The Right Kind of Fool

Written by Sarah Loudin Thomas
Review by Brodie Curtis

Rural, mountainous West Virginia in the 1930s is the setting for this historical mystery centered around thirteen-year-old Loyal, who became deaf following a childhood illness, and is the key to solving a murder of a somewhat shady, out-of-town land developer.

Loyal has lived with constant tension, between his desire to assimilate with the “talking people” and his mother Delphy’s efforts to protect him from dangers he can’t hear and from social harassment. Loyal’s father, Creed, is a former lawman, and his skills come in handy as he is called on to assist with the small-town murder investigation. As the case unfolds, Loyal’s many previously unrecognized, admirable qualities come to the surface, along with his desires for more social freedoms and friendships.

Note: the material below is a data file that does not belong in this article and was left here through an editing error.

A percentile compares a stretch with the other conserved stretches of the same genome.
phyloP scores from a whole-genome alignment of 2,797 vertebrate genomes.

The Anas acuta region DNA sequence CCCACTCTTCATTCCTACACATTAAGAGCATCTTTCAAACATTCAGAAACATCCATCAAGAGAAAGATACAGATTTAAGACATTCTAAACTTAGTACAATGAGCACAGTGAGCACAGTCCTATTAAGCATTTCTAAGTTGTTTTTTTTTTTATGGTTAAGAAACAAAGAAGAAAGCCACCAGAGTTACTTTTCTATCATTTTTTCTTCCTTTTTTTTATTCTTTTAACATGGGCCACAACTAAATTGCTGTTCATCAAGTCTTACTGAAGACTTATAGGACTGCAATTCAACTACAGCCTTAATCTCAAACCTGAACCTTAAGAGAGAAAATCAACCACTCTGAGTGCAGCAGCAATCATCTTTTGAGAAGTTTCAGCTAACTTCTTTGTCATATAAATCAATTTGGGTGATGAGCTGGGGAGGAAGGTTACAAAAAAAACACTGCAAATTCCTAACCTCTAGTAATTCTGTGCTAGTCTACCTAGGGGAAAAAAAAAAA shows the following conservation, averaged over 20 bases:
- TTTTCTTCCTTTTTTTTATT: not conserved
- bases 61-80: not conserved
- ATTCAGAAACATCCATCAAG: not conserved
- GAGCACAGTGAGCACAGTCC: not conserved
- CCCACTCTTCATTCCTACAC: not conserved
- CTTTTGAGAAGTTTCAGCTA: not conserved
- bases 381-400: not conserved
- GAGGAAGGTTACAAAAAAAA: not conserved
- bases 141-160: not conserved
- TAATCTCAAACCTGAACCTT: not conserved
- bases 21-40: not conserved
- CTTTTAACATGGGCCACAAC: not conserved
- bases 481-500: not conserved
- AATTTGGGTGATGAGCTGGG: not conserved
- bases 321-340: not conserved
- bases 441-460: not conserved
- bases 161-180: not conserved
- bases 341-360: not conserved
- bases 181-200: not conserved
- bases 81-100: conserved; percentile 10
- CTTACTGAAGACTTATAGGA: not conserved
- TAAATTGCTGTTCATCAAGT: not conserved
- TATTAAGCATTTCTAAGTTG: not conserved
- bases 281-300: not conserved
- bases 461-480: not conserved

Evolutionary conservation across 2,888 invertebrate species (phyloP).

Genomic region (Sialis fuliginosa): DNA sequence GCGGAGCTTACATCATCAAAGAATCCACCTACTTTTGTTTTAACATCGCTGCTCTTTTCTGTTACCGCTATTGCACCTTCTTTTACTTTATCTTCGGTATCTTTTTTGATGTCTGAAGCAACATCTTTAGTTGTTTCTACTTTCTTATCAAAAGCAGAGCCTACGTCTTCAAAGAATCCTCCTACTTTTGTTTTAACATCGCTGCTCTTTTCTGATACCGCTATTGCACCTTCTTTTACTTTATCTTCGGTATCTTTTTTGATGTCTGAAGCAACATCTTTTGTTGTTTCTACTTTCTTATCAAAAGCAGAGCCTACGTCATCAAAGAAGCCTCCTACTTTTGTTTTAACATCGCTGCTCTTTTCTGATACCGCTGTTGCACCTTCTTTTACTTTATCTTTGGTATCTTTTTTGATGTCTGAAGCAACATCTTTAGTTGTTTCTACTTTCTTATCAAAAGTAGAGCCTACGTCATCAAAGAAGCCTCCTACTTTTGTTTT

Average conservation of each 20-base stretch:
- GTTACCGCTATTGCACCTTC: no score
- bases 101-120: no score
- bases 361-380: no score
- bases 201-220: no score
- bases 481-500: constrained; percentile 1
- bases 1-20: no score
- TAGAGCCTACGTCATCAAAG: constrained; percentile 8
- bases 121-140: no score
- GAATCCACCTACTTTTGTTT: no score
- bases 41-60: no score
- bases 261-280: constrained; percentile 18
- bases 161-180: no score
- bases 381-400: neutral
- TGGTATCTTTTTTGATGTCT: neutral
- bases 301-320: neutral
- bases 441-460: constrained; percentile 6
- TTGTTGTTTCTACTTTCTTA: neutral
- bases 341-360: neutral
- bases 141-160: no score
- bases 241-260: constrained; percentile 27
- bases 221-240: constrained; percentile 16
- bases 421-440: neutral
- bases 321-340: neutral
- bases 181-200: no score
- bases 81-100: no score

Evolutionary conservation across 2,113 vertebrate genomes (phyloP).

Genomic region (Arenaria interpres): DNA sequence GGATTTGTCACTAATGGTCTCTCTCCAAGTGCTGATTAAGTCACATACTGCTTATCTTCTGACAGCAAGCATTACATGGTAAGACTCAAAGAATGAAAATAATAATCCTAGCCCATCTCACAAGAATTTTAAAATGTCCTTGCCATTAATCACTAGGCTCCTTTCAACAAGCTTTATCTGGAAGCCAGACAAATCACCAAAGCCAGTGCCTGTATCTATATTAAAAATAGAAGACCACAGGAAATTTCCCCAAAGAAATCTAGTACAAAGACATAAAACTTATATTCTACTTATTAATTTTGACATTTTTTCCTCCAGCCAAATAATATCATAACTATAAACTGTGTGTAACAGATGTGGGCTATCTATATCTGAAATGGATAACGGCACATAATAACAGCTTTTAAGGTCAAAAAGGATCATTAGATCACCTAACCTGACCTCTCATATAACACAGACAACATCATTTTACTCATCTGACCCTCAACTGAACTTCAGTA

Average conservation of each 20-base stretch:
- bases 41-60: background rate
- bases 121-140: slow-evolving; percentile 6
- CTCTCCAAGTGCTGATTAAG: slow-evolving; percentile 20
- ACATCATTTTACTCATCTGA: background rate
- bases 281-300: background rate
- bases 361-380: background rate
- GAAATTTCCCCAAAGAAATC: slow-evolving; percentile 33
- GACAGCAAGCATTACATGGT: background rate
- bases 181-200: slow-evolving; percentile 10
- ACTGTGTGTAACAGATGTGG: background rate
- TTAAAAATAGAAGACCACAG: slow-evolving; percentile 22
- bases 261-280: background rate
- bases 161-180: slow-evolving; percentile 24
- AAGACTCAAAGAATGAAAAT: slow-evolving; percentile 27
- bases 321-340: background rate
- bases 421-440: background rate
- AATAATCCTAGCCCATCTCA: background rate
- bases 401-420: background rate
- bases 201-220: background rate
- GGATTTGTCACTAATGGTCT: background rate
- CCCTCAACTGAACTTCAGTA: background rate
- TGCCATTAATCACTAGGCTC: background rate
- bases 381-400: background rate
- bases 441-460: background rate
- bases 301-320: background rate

Loyal senses the need to assist his parents’ slow progress towards reconciliation, after years of distance between them that started after Loyal became deaf, when Creed began to spend time away from the family at his remote mountain cabin. Delphy struggles with Creed’s role in the illness that brought on Loyal’s deafness. Creed must forge a relationship with his son and his new way of communicating to have any chance of convincing Delphy to allow him to reenter the family unit. Characters are drawn with an authenticity that seems well-suited to the Mountain State during the Depression era, without excessive colloquialism. An easy camaraderie develops between Creed and his friend, the local sheriff, and there is much to admire in their approach to pursue justice, which is not always by the book.

Author Sarah Loudin Thomas has written a number of books that are set in Appalachia and in particular in her home state of West Virginia.